The 2019 Stanley Cup Playoffs

The 2019 Stanley Cup Playoffs were unusual for a multitude of reasons. The Lightning, who won the Presidents’ Trophy with a 62-16-4 record were swept in the First Round by the Columbus Blue Jackets while the Blues won their first Stanley Cup title in franchise history with one of the greatest midseason turnarounds in sports history. However, one of the unique elements of the 2019 playoffs was that three matchups ended with Game 7 overtime winners, two of which were on back-to-back nights.

The San Jose Sharks already came back from a 3-1 series deficit to force Game 7 against the Vegas Golden Knights but the game itself was one of the most memorable in recent years. Trailing 3-0 in the third period veteran skater Joe Pavelski took a hit that gave the Sharks a five-minute major power play, in which they scored four goals before the game ended up going to overtime tied 4-4. In overtime, Barclay Goodrow sniped the game-winner past Golden Knights goaltender Marc-Andre Fleury to complete the comeback in both the game and series.

Barclay Goodrow San Jose Sharks
Barclay Goodrow, former San Jose Shark (Jess Starr/The Hockey Writers)

The following night, the Carolina Hurricanes faced a Washington Capitals team that was at home and looking to repeat as Stanley Cup Champions. In a 3-3 game that went to double overtime, Justin Williams who was known as “Mr. Game 7“, fired a puck on the net which Brock McGinn redirected to help the Hurricanes pull off the series upset and silence the Capitals crowd in the process. The upset also added to the oddity of the 2019 playoffs with the four top-seeded teams eliminated in the First Round.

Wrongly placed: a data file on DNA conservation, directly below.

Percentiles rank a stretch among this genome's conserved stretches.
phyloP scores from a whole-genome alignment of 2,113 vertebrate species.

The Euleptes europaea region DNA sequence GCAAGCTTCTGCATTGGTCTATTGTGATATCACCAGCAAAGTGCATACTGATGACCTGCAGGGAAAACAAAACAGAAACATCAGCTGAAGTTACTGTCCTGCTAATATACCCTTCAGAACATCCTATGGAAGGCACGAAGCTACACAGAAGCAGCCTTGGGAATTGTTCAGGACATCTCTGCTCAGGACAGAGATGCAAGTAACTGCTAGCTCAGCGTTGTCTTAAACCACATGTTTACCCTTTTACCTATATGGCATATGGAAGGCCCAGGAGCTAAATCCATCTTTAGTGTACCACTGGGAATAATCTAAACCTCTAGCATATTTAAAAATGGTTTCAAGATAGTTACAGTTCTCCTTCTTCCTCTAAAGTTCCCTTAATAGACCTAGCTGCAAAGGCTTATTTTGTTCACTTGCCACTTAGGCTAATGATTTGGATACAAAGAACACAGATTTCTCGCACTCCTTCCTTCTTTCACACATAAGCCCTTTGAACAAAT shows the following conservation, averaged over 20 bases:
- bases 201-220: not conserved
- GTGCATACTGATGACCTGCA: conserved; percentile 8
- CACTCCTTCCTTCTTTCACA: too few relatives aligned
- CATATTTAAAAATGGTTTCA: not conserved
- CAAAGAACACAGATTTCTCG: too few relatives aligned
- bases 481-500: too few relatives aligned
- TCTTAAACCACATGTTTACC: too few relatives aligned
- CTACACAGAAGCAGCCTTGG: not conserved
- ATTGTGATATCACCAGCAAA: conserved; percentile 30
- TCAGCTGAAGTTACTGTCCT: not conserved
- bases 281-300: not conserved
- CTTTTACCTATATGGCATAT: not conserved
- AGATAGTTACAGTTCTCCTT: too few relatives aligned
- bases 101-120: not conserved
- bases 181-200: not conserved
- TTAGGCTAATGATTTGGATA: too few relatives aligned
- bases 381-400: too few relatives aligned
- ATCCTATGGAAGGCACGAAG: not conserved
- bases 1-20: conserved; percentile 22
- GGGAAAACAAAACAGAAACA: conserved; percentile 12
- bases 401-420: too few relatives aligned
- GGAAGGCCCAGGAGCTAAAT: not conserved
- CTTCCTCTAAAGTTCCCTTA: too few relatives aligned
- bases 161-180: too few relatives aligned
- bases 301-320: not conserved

After the two First Round sudden death series winners, the Second Round provided an overtime Game 7 that helped propel the winner to the Western Conference Final and eventually win their first Stanley Cup in franchise history. The Blues and Dallas Stars were locked in a 1-1 game that went to double overtime but a Robert Thomas shot sent Stars goaltender Ben Bishop sprawling for the puck, allowing Pat Maroon to tap in the game-winning goal.

The 2020 Bubble (Stars-Avalanche)

Until the 2022 First Round, the most recent sudden death series winner was in the Edmonton bubble in 2020. The Stars and Colorado Avalanche played a back-and-forth Game 7, which appropriately decided a back-and-forth Second Round series. In a 4-4 game, the Stars controlled the puck in the offensive zone and Joel Kiviranta found an open shot in the slot to not only complete a hat trick in the game but end the series.

The optimal ending in the Stanley Cup Playoffs is a game-winning goal in overtime. While overtime winners are common, seeing a series end decided with an overtime winner is a rare occurrence but one that makes playoff hockey special. The intensity, the execution, and the reaction to the goals are what make the game as breathtaking as it is.